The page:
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Curr Opin Organ Transplant. 2011 Apr;16(2):243-9. doi: 10.1097/MOT.0b013e3283447b1c.

Racial disparities in organ donation and why.

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1
Division of Transplant Surgery, Department of Surgery, Medical University of South Carolina, Clinical Science Building Suite 409, 96 Jonathan Lucas Street, Charleston, South Carolina 29425, USA.

Abstract

PURPOSE OF REVIEW:

High prevalence of comorbidities such as diabetes, hypertension, obesity, hepatitis B and C, in minority groups, results in racial minorities being disproportionally represented on transplant waiting lists. Organ transplantation positively impacts patient survival but greater access is limited by a severe donor shortage.

RECENT FINDINGS:

Unfortunately, minority groups also suffer from disparities in deceased and living donation. African-Americans comprise 12.9% of the population and 34% of the kidney transplant waiting list but only 13.8% of deceased donors. Barriers to minority deceased donation include: decreased awareness of transplantation, religious or cultural distrust of the medical community, fear of medical abandonment and fear of racism. Furthermore, African-Americans comprise only 11.8% of living donors. Barriers to minority living donation include: unwillingness to donate, medical comorbid conditions, trust or fear of medical community, loss to follow-up, poor coping mechanisms, financial concerns, reluctance to ask family members and friends, fear of surgery, and lack of awareness about living donor kidney transplantation.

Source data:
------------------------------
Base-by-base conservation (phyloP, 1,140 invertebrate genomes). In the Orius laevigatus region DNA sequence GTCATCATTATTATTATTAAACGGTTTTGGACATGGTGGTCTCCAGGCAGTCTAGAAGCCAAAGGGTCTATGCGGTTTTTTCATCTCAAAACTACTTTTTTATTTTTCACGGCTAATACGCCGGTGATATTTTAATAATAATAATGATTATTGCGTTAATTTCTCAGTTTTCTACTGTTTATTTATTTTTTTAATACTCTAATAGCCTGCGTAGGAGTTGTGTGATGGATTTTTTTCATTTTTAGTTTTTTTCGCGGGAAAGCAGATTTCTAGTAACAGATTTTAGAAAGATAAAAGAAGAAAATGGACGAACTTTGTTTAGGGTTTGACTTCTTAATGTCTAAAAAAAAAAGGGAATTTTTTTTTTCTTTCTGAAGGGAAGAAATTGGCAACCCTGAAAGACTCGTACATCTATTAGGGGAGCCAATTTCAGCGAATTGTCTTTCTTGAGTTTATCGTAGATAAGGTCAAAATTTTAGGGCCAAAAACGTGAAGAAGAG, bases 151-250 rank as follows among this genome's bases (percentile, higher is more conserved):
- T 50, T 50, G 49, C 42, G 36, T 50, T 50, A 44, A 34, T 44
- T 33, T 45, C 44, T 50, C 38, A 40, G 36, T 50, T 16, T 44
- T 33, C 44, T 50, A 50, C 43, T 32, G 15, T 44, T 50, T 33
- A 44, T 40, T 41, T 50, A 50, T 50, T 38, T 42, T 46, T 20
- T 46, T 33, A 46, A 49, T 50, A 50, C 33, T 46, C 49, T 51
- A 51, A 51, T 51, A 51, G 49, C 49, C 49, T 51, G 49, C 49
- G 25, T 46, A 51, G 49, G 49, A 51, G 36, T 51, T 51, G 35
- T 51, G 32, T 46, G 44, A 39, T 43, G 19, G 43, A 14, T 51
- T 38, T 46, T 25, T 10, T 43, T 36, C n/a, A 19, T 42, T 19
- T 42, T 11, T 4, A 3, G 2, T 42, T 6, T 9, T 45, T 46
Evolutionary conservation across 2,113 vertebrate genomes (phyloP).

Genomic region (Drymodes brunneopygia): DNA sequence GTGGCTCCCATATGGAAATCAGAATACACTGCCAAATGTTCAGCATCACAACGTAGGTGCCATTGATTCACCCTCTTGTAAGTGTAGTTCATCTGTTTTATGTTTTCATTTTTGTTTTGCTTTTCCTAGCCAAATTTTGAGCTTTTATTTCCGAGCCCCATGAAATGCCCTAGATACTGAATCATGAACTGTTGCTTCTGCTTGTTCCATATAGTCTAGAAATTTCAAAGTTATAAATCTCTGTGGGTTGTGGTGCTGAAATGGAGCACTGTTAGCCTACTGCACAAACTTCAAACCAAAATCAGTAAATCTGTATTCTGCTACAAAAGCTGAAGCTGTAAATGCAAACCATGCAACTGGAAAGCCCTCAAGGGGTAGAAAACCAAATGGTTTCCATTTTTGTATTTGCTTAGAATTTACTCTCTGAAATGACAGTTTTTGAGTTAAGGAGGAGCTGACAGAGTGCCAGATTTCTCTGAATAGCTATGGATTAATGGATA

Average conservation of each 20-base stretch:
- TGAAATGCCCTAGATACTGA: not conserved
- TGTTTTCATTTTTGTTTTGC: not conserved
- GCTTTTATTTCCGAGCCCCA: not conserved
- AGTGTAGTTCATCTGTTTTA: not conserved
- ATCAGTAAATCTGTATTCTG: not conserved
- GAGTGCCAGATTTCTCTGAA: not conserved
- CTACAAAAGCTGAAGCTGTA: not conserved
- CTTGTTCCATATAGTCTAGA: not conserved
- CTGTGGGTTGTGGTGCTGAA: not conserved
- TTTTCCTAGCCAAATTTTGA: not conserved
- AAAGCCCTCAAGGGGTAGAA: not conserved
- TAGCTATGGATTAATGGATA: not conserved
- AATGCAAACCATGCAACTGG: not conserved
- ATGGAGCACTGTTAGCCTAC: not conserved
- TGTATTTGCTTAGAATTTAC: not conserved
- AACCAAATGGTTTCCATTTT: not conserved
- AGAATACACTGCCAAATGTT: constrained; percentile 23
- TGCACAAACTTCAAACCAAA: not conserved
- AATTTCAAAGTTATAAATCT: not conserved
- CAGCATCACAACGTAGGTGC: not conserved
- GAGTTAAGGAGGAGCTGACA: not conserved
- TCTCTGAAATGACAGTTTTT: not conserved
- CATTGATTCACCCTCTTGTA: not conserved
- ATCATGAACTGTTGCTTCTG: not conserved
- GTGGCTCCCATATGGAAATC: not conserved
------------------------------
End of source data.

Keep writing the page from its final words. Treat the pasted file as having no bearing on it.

SUMMARY:

Transplant center-based education classes significantly and positively impact African-American concerns and beliefs surrounding living donation. Community and national strategies utilizing culturally sensitive communication and interventions can ameliorate disparities and improve access to transplantation.

PMID:
21415828
DOI:
10.1097/MOT.0b013e3283447b1c
[Indexed for MEDLINE]
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